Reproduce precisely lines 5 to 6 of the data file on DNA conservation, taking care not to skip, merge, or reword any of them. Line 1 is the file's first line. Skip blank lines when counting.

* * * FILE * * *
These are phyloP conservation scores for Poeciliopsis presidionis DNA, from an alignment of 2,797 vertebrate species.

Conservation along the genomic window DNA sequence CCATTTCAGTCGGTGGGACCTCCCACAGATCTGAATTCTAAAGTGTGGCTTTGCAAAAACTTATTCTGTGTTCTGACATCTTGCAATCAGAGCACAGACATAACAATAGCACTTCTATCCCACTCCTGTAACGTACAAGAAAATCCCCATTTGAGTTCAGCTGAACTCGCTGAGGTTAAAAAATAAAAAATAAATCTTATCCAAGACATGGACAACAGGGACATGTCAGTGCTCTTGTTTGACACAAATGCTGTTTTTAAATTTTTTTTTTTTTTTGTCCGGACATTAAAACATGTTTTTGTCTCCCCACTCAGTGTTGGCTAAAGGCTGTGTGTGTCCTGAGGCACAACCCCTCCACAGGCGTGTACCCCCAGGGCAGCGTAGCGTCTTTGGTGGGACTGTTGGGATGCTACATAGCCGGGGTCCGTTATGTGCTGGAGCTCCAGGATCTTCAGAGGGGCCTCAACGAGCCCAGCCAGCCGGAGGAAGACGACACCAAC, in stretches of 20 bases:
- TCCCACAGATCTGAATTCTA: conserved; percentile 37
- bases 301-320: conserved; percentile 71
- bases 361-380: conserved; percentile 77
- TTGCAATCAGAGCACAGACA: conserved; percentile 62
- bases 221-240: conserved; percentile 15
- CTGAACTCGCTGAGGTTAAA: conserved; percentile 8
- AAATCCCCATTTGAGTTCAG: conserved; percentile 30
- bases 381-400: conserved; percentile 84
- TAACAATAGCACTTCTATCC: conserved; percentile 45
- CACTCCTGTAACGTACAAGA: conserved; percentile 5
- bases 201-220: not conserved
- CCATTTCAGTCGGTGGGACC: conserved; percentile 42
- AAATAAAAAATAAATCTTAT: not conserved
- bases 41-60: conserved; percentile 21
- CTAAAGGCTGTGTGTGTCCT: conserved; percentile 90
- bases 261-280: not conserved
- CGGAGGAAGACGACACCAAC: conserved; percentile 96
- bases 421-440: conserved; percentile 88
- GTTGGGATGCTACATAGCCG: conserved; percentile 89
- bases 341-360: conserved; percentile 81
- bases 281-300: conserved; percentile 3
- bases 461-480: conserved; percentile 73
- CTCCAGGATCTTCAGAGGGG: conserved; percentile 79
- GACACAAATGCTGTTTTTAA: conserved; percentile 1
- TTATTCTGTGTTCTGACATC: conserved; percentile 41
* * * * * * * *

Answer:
- bases 361-380: conserved; percentile 77
- TTGCAATCAGAGCACAGACA: conserved; percentile 62